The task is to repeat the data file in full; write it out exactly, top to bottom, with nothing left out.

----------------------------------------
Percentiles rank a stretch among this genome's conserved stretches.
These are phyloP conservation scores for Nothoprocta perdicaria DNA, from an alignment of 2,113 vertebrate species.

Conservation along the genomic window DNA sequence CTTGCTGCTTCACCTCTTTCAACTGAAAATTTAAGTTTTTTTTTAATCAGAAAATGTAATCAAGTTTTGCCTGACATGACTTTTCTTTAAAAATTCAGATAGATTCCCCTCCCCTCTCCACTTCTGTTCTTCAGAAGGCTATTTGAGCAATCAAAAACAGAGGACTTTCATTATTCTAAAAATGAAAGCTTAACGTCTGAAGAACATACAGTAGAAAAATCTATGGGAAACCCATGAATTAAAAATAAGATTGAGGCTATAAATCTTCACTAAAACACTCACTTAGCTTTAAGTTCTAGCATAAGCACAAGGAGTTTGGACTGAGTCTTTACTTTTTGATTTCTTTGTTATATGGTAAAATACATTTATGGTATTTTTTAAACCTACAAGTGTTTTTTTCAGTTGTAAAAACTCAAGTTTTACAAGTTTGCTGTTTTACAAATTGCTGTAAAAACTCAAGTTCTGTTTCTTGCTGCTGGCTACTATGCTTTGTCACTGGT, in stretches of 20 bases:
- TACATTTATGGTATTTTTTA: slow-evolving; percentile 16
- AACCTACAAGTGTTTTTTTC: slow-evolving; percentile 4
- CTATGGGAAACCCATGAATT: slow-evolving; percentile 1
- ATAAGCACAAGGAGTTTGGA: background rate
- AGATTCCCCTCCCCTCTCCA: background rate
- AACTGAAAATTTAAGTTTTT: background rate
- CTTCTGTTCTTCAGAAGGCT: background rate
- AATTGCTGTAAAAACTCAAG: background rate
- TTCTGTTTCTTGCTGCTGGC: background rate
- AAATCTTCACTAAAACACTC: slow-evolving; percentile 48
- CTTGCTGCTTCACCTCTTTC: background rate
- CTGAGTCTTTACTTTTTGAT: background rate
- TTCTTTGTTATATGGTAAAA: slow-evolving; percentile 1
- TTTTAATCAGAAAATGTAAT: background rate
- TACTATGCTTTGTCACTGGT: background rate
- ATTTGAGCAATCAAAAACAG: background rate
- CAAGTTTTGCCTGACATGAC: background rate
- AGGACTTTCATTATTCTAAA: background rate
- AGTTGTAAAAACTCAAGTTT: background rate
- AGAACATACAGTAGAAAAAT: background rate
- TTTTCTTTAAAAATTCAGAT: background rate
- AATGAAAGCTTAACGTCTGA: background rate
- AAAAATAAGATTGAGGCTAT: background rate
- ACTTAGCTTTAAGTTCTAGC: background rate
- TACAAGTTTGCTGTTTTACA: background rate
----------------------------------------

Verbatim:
Percentiles rank a stretch among this genome's conserved stretches.
These are phyloP conservation scores for Nothoprocta perdicaria DNA, from an alignment of 2,113 vertebrate species.

Conservation along the genomic window DNA sequence CTTGCTGCTTCACCTCTTTCAACTGAAAATTTAAGTTTTTTTTTAATCAGAAAATGTAATCAAGTTTTGCCTGACATGACTTTTCTTTAAAAATTCAGATAGATTCCCCTCCCCTCTCCACTTCTGTTCTTCAGAAGGCTATTTGAGCAATCAAAAACAGAGGACTTTCATTATTCTAAAAATGAAAGCTTAACGTCTGAAGAACATACAGTAGAAAAATCTATGGGAAACCCATGAATTAAAAATAAGATTGAGGCTATAAATCTTCACTAAAACACTCACTTAGCTTTAAGTTCTAGCATAAGCACAAGGAGTTTGGACTGAGTCTTTACTTTTTGATTTCTTTGTTATATGGTAAAATACATTTATGGTATTTTTTAAACCTACAAGTGTTTTTTTCAGTTGTAAAAACTCAAGTTTTACAAGTTTGCTGTTTTACAAATTGCTGTAAAAACTCAAGTTCTGTTTCTTGCTGCTGGCTACTATGCTTTGTCACTGGT, in stretches of 20 bases:
- TACATTTATGGTATTTTTTA: slow-evolving; percentile 16
- AACCTACAAGTGTTTTTTTC: slow-evolving; percentile 4
- CTATGGGAAACCCATGAATT: slow-evolving; percentile 1
- ATAAGCACAAGGAGTTTGGA: background rate
- AGATTCCCCTCCCCTCTCCA: background rate
- AACTGAAAATTTAAGTTTTT: background rate
- CTTCTGTTCTTCAGAAGGCT: background rate
- AATTGCTGTAAAAACTCAAG: background rate
- TTCTGTTTCTTGCTGCTGGC: background rate
- AAATCTTCACTAAAACACTC: slow-evolving; percentile 48
- CTTGCTGCTTCACCTCTTTC: background rate
- CTGAGTCTTTACTTTTTGAT: background rate
- TTCTTTGTTATATGGTAAAA: slow-evolving; percentile 1
- TTTTAATCAGAAAATGTAAT: background rate
- TACTATGCTTTGTCACTGGT: background rate
- ATTTGAGCAATCAAAAACAG: background rate
- CAAGTTTTGCCTGACATGAC: background rate
- AGGACTTTCATTATTCTAAA: background rate
- AGTTGTAAAAACTCAAGTTT: background rate
- AGAACATACAGTAGAAAAAT: background rate
- TTTTCTTTAAAAATTCAGAT: background rate
- AATGAAAGCTTAACGTCTGA: background rate
- AAAAATAAGATTGAGGCTAT: background rate
- ACTTAGCTTTAAGTTCTAGC: background rate
- TACAAGTTTGCTGTTTTACA: background rate